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Evaluation of Sub-acute Oral Toxicity of Lithium Carbonate Microemulsion (Nano Size) on Liver and Kidney of Mice.

Kalantari H, Salimi A, Rezaie A, Jazayeri Shushtari F, Goudarzi M - Jundishapur J Nat Pharm Prod (2015)

Bottom Line: Although these systems improved solubility and bioavailability of drugs, they may have potential toxic effects on the body organs.However, this difference was not significant.Administration of LC and LCME in all doses resulted in a significant increase in the levels of BUN and serum activity of SGOT and SGPT in comparison to normal saline group (P < 0.05).

View Article: PubMed Central - PubMed

Affiliation: Nanotechnology Research Center, Department of Pharmacology and Toxicology, School of Pharmacy, Ahvaz Jundishapur University of Medical Sciences, Ahvaz, IR Iran.

ABSTRACT

Background: The development of drug delivery systems has improved the therapeutic and toxic properties of existing drugs in therapy. Microemulsion systems are novel vehicles for drug delivery, which have been developed in recent years. These systems are currently of interest to the pharmaceutical scientist because of their considerable potential to act as drug delivery vehicles by incorporating into a wide range of drug molecules. Although these systems improved solubility and bioavailability of drugs, they may have potential toxic effects on the body organs.

Objectives: The purpose of this study was to examine a possible hepatotoxic and nephrotoxic effect of lithium carbonate microemulsion (LCME) in a mice model.

Materials and methods: Eighty male Swiss albino mice were randomly allocated to eight experimental groups, as follows: Group 1, as negative control group were treated orally with normal saline (0.9% NaCl); Group 2, received microemulsion base without drug as control group; Groups 3 to 5, received lithium carbonate (LC) solution in doses of 50, 100, and 200 mg/kg, respectively; Groups 6 to 8, received LCME orally in doses of 50, 100, and 200 mg/kg, respectively. All drugs were administered orally for ten consecutive days. Serum glutamate pyruvate aminotransferase (SGPT), serum glutamate oxaloacetate aminotransferase (SGOT), alkaline phosphatase (ALP), blood urea nitrogen (BUN), and plasma creatinine (Cr), as markers of liver and kidney toxicity in treated mice, were measured. Furthermore, the changes of tissue were assessed by histopathologic examination.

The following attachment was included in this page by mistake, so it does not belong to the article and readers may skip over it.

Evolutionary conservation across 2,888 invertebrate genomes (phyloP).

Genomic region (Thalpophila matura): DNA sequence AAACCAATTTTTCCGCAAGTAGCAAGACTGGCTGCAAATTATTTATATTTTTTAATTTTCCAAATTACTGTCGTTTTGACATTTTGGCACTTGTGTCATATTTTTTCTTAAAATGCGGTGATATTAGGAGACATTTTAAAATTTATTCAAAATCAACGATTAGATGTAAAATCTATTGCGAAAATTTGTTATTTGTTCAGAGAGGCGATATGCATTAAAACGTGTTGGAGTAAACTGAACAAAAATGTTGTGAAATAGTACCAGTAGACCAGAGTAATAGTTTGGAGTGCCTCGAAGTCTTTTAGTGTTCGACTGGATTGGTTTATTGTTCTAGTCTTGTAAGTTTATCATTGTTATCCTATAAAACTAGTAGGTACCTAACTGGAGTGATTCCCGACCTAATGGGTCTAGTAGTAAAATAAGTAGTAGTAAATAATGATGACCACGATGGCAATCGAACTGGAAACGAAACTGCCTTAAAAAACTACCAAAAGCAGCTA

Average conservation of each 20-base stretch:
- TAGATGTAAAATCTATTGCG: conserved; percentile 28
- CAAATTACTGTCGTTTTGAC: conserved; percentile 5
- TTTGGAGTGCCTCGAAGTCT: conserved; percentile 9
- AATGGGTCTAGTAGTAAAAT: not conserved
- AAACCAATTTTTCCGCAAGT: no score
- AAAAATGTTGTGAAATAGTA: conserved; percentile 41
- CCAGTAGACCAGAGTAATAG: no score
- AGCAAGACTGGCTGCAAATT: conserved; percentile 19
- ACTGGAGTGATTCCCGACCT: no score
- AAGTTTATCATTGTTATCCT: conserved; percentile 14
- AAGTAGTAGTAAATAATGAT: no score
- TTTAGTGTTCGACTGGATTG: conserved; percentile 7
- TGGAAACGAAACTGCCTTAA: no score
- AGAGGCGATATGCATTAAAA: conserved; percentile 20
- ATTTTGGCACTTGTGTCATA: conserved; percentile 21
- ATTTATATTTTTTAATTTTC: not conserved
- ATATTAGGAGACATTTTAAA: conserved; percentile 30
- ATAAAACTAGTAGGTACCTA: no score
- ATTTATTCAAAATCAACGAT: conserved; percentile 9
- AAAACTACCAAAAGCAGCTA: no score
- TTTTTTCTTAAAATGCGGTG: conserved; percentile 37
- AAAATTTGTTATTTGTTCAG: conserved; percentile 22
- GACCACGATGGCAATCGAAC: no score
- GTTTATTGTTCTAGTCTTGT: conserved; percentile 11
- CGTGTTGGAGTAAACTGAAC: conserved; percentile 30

Results: The findings showed that serum activity of ALP, SGOT, and SGPT and the levels of BUN and Cr in microemulsion base group was greater than normal saline group. However, this difference was not significant. Administration of LC and LCME in all doses resulted in a significant increase in the levels of BUN and serum activity of SGOT and SGPT in comparison to normal saline group (P < 0.05). Histopathological changes were observed in mice treated with LC or LCME.

Conclusions: This study showed that subacute oral administration of different doses of LCME with severe toxicity in comparison to the same dose of LC.

No MeSH data available.


Related in: MedlinePlus

The Pseudo-Ternary Phase Diagram of the Oil-Surfactant/Co-surfactant Mixture-Water System at the 3:1 Weight Ratio of Tween 80 Propylene Glycol at Ambient TemperatureDark Area Shows Microemulsion Zone
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fig18072: The Pseudo-Ternary Phase Diagram of the Oil-Surfactant/Co-surfactant Mixture-Water System at the 3:1 Weight Ratio of Tween 80 Propylene Glycol at Ambient TemperatureDark Area Shows Microemulsion Zone

Mentions: The components of suitable formulation were as follows: Oil, 2.43%; surfactant/co-surfactant, 66.55%; and water, 31.02% (Figure 1). The MEs formulations had the mean droplet size of 34.5 ± 1.2, 6.32 ± 0.7, and 22.1 ± 0.09 nm for 0.5%, 1%, and 2% solutions, respectively. The ME formulations had the mean viscosity of 88.6 ± 4.5 cps and mean pH of 5.7 ± 0.1.